This week we hosted our latest CIO Insight Call, around the transition to the multi-cloud enterprise stack, which, as a firm, we feel is a generational transition for IT. We were joined by Dave McJannet & Armon Dadgar, CEO & Co-Founder/CTO of HashiCorp, one of our most successful breakout portfolio companies in the space.
Right now, companies are in the process of shifting from largely dedicated servers in a private datacenter to a pool of compute capacity available on demand. The enterprise stack has been evolving from a static, dedicated hardware model to a dynamic cloud-first model for some time, but this transition directly impacts how applications are built and managed, how the network operates, how security and zero-trust goals are met, and the skills needed to support this new cloud operating model.
We invested in HashiCorp back in 2014, when they were designing a platform to help solve the enterprise IT journey. Fast forward to today, and they’ve been able to unlock a cloud operating model for thousands of enterprises around the globe. We believe the enterprise IT stack is underway in a tectonic shift that will remake the data center profoundly, impacting IT teams and the businesses they support. Please see below for a recording of the call, with time stamps and key takeaways.
[8:38] Moving from data centers to the cloud is a generational transition, the same way we moved from mainframes to large data centers thirty years ago. But the compute primitives of cloud are not the same as in the on-prem world
[12:32] Every time you go through a generational transition, you get a dislocation of vendors, and there’s a reconciliation people are doing as they step back right now. The future won’t be 30 vendors, it will be a much smaller number (a multi-cloud stack has emerged)
[15.06] Companies are going through “the stages of cloud grief:”
First: We’re not leaving the data center
Second: We’ll have a hybrid model with on-prem and a single cloud vendor solution
Third: Acknowledgement that there is a multi-cloud reality
[16.26] No one chooses multi-cloud, multi-cloud chooses you. This is driven by things like M&A (you’re all in on Azure, and you buy an AWS company), or you’re in a regulated industry and you need government cloud support, or you’re selling to Walmart and they insist your infrastructure is somewhere else, etc. If you’re a large enough business, at least some of these factors will apply to you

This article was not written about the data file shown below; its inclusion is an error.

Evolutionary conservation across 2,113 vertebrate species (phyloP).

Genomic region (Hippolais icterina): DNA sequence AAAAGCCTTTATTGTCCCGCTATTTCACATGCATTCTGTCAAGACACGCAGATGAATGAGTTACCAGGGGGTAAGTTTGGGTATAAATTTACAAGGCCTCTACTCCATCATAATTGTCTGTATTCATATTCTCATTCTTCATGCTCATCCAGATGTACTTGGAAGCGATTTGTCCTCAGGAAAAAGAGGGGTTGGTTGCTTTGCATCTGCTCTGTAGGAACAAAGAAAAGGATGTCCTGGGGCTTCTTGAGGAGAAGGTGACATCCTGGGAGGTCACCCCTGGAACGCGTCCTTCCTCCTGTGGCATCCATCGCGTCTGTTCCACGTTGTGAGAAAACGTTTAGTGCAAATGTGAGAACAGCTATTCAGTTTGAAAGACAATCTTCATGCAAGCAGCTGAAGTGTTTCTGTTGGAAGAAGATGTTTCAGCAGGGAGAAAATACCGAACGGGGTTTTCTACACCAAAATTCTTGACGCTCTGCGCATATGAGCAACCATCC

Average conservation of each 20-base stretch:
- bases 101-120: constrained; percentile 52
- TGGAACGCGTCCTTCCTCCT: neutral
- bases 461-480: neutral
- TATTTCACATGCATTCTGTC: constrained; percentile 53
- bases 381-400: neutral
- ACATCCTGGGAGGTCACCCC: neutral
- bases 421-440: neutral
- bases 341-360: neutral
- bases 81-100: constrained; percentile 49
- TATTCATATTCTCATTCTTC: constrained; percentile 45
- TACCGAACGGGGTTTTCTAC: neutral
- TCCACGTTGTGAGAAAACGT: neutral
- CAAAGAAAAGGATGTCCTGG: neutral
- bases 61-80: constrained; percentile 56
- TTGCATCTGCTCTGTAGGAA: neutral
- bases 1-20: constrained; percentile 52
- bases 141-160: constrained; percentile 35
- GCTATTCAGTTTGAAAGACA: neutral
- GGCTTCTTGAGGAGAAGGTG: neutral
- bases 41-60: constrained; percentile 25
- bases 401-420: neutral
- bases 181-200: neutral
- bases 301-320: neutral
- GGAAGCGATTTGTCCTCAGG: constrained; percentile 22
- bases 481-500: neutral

[18:02] Cloud is a process transformation, as much as it’s a tech transition. You don’t want to just add another step at the end and call it “cloud” – that is not success, you just added two more weeks on a three month delivery. When you zoom out it’s about a self-serve orientation, the dev team should own their destiny because what you really want is the agility of those dev teams. When you look at the traditional approach, your dev team or your ops team files a ticket, and you have to start to replace those points of coordination with systems of coordination, where you have a system intermediating between these different teams instead
[21.26] If you’re multi-cloud, how can you consolidate and have a consistent process and have the pipeline fundamentally support the notion of self-service? Break it down to four layers:
- The Provisioning Layer – This is the shift towards an ops focus: how do we manage the lifecycle of infrastructure from cradle to grave? (Low level hardware, IaaS, PaaS, SaaS)
- The Security Layer – Historically it was just the security teams thinking about this, increasingly it’s an ops concern as well. If you’re bringing up the environment in an automated way and deploying apps in an automated way, you don’t want to bring it up in an insecure way and then throw it over the wall, you want the security controls embedded in the automation – so environments are automatically hardened with the controls in place, which reduces or eliminates friction (low level infrastructure access, middleware, high-level data protection)
- The Connectivity Layer – How is networking modernizing? You’re no longer racking and stacking Cisco gear, so instead the networking is kind of part and parcel to how the application automation takes place
- The Runtime Layer – At the highest level is the runtime itself: how do apps get deployed? Ops is sort of the common thread through all of this. Kubernetes could be the platform, but HashiCorp’s version is Nomad